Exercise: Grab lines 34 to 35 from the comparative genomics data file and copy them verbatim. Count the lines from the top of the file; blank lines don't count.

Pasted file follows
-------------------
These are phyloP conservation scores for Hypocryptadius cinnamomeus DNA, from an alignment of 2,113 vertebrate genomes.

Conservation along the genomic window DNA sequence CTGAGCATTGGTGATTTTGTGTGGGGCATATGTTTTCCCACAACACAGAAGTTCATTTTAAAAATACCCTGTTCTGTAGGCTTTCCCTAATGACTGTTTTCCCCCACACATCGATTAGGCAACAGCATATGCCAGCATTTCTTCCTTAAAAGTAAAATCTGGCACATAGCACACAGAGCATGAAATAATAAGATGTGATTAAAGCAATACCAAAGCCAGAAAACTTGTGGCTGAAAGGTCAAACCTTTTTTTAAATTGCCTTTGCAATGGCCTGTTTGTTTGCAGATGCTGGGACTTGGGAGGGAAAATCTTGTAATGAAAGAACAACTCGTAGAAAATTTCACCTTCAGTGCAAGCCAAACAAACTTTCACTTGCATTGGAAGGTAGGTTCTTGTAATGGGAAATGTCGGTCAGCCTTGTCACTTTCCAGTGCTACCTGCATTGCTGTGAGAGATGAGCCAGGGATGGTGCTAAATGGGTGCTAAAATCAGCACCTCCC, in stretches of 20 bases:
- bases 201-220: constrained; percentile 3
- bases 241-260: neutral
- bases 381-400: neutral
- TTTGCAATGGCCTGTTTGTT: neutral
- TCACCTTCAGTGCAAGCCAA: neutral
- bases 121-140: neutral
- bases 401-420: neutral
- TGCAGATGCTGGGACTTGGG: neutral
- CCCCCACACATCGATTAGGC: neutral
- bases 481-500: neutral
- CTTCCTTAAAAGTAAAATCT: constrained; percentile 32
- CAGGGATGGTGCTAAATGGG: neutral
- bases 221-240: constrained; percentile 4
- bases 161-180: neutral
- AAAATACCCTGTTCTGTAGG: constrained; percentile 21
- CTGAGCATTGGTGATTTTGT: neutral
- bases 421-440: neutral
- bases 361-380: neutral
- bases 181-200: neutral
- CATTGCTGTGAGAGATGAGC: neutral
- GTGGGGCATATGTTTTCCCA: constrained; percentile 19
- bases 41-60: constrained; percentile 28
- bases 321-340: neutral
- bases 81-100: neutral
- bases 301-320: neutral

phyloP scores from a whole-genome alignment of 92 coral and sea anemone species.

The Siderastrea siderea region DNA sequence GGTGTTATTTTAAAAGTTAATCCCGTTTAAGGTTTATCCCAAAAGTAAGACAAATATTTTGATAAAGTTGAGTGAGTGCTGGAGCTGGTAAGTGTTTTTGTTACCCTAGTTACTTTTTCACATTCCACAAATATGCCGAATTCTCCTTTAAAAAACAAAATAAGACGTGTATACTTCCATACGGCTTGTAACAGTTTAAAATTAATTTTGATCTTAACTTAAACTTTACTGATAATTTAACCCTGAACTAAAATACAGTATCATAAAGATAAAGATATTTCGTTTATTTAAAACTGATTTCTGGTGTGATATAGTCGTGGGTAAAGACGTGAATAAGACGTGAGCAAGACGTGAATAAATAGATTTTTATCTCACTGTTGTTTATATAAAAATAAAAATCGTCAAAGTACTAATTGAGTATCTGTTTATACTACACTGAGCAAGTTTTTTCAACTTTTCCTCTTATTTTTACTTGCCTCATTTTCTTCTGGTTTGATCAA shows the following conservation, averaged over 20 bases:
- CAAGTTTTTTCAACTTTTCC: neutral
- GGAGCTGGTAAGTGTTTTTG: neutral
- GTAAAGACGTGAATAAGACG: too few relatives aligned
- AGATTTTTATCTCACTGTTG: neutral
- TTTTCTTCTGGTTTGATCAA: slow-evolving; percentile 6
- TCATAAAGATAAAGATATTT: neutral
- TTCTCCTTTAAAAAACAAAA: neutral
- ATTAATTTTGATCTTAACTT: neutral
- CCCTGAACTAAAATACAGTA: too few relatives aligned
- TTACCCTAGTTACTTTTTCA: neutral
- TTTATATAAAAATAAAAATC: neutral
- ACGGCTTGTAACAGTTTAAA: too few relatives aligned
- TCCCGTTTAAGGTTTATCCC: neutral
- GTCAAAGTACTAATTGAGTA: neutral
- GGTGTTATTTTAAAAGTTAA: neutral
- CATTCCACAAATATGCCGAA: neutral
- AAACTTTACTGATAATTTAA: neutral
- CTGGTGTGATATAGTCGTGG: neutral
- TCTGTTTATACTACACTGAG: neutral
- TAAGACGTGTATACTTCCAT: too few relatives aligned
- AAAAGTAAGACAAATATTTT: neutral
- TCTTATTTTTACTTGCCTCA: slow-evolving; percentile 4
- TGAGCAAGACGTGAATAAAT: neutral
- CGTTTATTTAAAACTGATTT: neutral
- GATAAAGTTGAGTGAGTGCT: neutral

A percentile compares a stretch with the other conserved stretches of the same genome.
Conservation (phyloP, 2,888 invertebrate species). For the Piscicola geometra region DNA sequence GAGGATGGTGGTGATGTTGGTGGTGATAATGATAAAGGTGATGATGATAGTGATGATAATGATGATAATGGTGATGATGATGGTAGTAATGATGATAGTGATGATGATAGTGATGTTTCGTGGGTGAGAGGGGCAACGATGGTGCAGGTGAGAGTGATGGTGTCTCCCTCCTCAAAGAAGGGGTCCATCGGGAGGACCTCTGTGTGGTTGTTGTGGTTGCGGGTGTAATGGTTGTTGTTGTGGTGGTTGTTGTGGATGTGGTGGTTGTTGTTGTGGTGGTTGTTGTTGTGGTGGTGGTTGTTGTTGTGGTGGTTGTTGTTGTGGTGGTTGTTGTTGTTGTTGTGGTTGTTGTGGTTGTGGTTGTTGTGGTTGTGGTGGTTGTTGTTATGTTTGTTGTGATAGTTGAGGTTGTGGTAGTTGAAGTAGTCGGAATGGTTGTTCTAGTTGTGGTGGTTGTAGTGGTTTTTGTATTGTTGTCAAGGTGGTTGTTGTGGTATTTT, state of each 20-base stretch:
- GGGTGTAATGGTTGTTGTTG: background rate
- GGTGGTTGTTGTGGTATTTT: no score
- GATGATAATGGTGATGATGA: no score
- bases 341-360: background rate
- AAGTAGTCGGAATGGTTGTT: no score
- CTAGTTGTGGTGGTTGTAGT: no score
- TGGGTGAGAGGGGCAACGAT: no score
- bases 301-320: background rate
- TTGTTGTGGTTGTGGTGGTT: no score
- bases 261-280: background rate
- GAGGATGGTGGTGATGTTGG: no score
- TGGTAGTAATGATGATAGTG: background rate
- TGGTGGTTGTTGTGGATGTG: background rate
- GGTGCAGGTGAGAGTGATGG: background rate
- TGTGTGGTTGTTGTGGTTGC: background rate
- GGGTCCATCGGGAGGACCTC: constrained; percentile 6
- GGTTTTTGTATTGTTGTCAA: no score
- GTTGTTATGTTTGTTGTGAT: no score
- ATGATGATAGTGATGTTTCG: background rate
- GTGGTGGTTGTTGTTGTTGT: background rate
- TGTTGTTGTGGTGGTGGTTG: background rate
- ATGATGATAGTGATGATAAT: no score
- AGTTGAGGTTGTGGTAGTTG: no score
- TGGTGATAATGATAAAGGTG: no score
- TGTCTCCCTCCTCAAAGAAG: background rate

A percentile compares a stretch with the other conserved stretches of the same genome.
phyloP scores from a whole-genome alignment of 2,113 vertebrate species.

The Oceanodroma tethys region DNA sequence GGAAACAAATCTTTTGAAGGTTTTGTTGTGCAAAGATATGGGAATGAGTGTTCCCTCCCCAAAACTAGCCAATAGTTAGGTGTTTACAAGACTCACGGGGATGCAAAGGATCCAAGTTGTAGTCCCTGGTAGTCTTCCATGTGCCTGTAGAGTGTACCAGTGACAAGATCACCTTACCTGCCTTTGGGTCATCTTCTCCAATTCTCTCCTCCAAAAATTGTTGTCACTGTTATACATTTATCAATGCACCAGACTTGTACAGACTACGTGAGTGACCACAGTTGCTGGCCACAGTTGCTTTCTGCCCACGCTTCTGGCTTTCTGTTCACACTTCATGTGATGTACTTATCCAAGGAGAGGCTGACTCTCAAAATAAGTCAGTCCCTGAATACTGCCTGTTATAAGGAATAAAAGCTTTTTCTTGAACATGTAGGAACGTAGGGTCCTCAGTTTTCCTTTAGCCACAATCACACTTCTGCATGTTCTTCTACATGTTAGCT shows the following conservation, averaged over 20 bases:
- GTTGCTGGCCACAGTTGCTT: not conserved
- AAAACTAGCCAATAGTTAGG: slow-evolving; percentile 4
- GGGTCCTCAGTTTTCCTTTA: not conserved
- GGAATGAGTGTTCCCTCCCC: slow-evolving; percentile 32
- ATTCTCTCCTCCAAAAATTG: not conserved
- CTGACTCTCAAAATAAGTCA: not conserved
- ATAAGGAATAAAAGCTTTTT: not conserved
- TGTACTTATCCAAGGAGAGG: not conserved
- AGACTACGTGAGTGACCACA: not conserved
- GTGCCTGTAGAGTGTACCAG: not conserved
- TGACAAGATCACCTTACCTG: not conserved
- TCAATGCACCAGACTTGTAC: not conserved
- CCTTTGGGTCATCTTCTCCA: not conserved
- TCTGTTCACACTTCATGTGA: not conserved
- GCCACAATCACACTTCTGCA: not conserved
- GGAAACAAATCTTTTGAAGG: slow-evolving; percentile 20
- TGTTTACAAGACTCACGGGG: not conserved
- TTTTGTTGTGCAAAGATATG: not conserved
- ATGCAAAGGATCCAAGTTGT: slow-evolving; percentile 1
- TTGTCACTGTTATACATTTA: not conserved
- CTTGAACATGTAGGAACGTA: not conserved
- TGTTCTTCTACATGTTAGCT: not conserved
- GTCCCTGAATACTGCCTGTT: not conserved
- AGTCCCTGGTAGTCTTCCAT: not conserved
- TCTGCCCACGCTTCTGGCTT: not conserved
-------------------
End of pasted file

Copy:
- TTTTCTTCTGGTTTGATCAA: slow-evolving; percentile 6
- TCATAAAGATAAAGATATTT: neutral